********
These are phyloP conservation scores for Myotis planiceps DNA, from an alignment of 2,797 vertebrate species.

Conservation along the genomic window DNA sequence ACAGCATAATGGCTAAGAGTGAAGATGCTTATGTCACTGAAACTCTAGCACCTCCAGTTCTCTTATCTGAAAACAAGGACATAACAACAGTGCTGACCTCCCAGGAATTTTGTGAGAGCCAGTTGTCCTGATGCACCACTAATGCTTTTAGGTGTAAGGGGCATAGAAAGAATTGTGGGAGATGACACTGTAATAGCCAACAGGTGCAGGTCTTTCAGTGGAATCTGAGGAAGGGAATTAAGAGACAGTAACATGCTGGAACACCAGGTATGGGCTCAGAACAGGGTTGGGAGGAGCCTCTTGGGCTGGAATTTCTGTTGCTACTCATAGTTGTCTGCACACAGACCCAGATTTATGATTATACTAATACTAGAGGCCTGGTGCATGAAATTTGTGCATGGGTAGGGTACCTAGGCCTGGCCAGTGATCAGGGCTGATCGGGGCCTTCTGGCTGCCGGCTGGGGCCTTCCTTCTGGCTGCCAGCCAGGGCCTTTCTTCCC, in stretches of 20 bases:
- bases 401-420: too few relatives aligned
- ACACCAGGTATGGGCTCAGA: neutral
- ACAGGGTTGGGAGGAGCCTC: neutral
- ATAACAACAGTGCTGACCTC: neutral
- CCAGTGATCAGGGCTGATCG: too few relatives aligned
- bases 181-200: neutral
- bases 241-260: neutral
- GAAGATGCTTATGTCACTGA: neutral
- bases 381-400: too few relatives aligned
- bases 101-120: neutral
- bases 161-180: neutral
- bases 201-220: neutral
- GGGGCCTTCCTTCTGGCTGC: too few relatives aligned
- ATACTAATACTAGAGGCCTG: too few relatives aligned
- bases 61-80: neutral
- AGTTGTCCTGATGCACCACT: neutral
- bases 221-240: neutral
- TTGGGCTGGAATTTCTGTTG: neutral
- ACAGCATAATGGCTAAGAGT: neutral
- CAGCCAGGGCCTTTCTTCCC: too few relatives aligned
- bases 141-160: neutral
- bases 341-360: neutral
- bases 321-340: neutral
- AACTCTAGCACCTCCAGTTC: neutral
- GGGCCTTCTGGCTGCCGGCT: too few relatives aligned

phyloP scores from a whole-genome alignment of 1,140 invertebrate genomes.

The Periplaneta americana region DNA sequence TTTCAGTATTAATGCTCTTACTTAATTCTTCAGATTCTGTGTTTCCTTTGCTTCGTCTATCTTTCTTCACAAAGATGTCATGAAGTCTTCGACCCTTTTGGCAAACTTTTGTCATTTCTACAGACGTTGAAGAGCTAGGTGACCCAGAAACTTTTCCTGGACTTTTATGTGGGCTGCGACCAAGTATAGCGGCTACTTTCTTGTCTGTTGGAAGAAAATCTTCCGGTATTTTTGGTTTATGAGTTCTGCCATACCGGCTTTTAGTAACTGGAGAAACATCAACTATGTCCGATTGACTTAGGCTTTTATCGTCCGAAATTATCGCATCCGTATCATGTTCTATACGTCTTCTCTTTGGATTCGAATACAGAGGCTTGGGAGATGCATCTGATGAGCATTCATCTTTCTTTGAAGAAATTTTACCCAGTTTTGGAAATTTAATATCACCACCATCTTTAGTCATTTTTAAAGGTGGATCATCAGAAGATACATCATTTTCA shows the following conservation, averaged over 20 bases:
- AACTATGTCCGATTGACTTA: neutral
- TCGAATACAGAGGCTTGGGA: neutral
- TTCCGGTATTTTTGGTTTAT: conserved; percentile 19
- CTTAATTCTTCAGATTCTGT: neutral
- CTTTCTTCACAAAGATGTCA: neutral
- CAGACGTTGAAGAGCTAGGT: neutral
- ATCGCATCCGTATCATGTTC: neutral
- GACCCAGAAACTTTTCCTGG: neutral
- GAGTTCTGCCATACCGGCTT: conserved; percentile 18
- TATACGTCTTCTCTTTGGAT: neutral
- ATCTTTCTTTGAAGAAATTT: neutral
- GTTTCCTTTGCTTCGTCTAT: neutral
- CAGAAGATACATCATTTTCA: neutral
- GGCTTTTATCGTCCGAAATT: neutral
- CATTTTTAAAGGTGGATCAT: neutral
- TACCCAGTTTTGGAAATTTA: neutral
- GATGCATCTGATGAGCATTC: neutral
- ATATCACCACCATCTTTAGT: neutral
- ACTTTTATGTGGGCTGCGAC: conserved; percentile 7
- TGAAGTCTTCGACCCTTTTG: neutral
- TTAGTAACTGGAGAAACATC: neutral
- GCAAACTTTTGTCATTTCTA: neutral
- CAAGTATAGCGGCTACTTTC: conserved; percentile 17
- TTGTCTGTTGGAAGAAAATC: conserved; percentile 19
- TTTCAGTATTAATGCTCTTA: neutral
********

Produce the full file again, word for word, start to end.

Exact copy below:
These are phyloP conservation scores for Myotis planiceps DNA, from an alignment of 2,797 vertebrate species.

Conservation along the genomic window DNA sequence ACAGCATAATGGCTAAGAGTGAAGATGCTTATGTCACTGAAACTCTAGCACCTCCAGTTCTCTTATCTGAAAACAAGGACATAACAACAGTGCTGACCTCCCAGGAATTTTGTGAGAGCCAGTTGTCCTGATGCACCACTAATGCTTTTAGGTGTAAGGGGCATAGAAAGAATTGTGGGAGATGACACTGTAATAGCCAACAGGTGCAGGTCTTTCAGTGGAATCTGAGGAAGGGAATTAAGAGACAGTAACATGCTGGAACACCAGGTATGGGCTCAGAACAGGGTTGGGAGGAGCCTCTTGGGCTGGAATTTCTGTTGCTACTCATAGTTGTCTGCACACAGACCCAGATTTATGATTATACTAATACTAGAGGCCTGGTGCATGAAATTTGTGCATGGGTAGGGTACCTAGGCCTGGCCAGTGATCAGGGCTGATCGGGGCCTTCTGGCTGCCGGCTGGGGCCTTCCTTCTGGCTGCCAGCCAGGGCCTTTCTTCCC, in stretches of 20 bases:
- bases 401-420: too few relatives aligned
- ACACCAGGTATGGGCTCAGA: neutral
- ACAGGGTTGGGAGGAGCCTC: neutral
- ATAACAACAGTGCTGACCTC: neutral
- CCAGTGATCAGGGCTGATCG: too few relatives aligned
- bases 181-200: neutral
- bases 241-260: neutral
- GAAGATGCTTATGTCACTGA: neutral
- bases 381-400: too few relatives aligned
- bases 101-120: neutral
- bases 161-180: neutral
- bases 201-220: neutral
- GGGGCCTTCCTTCTGGCTGC: too few relatives aligned
- ATACTAATACTAGAGGCCTG: too few relatives aligned
- bases 61-80: neutral
- AGTTGTCCTGATGCACCACT: neutral
- bases 221-240: neutral
- TTGGGCTGGAATTTCTGTTG: neutral
- ACAGCATAATGGCTAAGAGT: neutral
- CAGCCAGGGCCTTTCTTCCC: too few relatives aligned
- bases 141-160: neutral
- bases 341-360: neutral
- bases 321-340: neutral
- AACTCTAGCACCTCCAGTTC: neutral
- GGGCCTTCTGGCTGCCGGCT: too few relatives aligned

phyloP scores from a whole-genome alignment of 1,140 invertebrate genomes.

The Periplaneta americana region DNA sequence TTTCAGTATTAATGCTCTTACTTAATTCTTCAGATTCTGTGTTTCCTTTGCTTCGTCTATCTTTCTTCACAAAGATGTCATGAAGTCTTCGACCCTTTTGGCAAACTTTTGTCATTTCTACAGACGTTGAAGAGCTAGGTGACCCAGAAACTTTTCCTGGACTTTTATGTGGGCTGCGACCAAGTATAGCGGCTACTTTCTTGTCTGTTGGAAGAAAATCTTCCGGTATTTTTGGTTTATGAGTTCTGCCATACCGGCTTTTAGTAACTGGAGAAACATCAACTATGTCCGATTGACTTAGGCTTTTATCGTCCGAAATTATCGCATCCGTATCATGTTCTATACGTCTTCTCTTTGGATTCGAATACAGAGGCTTGGGAGATGCATCTGATGAGCATTCATCTTTCTTTGAAGAAATTTTACCCAGTTTTGGAAATTTAATATCACCACCATCTTTAGTCATTTTTAAAGGTGGATCATCAGAAGATACATCATTTTCA shows the following conservation, averaged over 20 bases:
- AACTATGTCCGATTGACTTA: neutral
- TCGAATACAGAGGCTTGGGA: neutral
- TTCCGGTATTTTTGGTTTAT: conserved; percentile 19
- CTTAATTCTTCAGATTCTGT: neutral
- CTTTCTTCACAAAGATGTCA: neutral
- CAGACGTTGAAGAGCTAGGT: neutral
- ATCGCATCCGTATCATGTTC: neutral
- GACCCAGAAACTTTTCCTGG: neutral
- GAGTTCTGCCATACCGGCTT: conserved; percentile 18
- TATACGTCTTCTCTTTGGAT: neutral
- ATCTTTCTTTGAAGAAATTT: neutral
- GTTTCCTTTGCTTCGTCTAT: neutral
- CAGAAGATACATCATTTTCA: neutral
- GGCTTTTATCGTCCGAAATT: neutral
- CATTTTTAAAGGTGGATCAT: neutral
- TACCCAGTTTTGGAAATTTA: neutral
- GATGCATCTGATGAGCATTC: neutral
- ATATCACCACCATCTTTAGT: neutral
- ACTTTTATGTGGGCTGCGAC: conserved; percentile 7
- TGAAGTCTTCGACCCTTTTG: neutral
- TTAGTAACTGGAGAAACATC: neutral
- GCAAACTTTTGTCATTTCTA: neutral
- CAAGTATAGCGGCTACTTTC: conserved; percentile 17
- TTGTCTGTTGGAAGAAAATC: conserved; percentile 19
- TTTCAGTATTAATGCTCTTA: neutral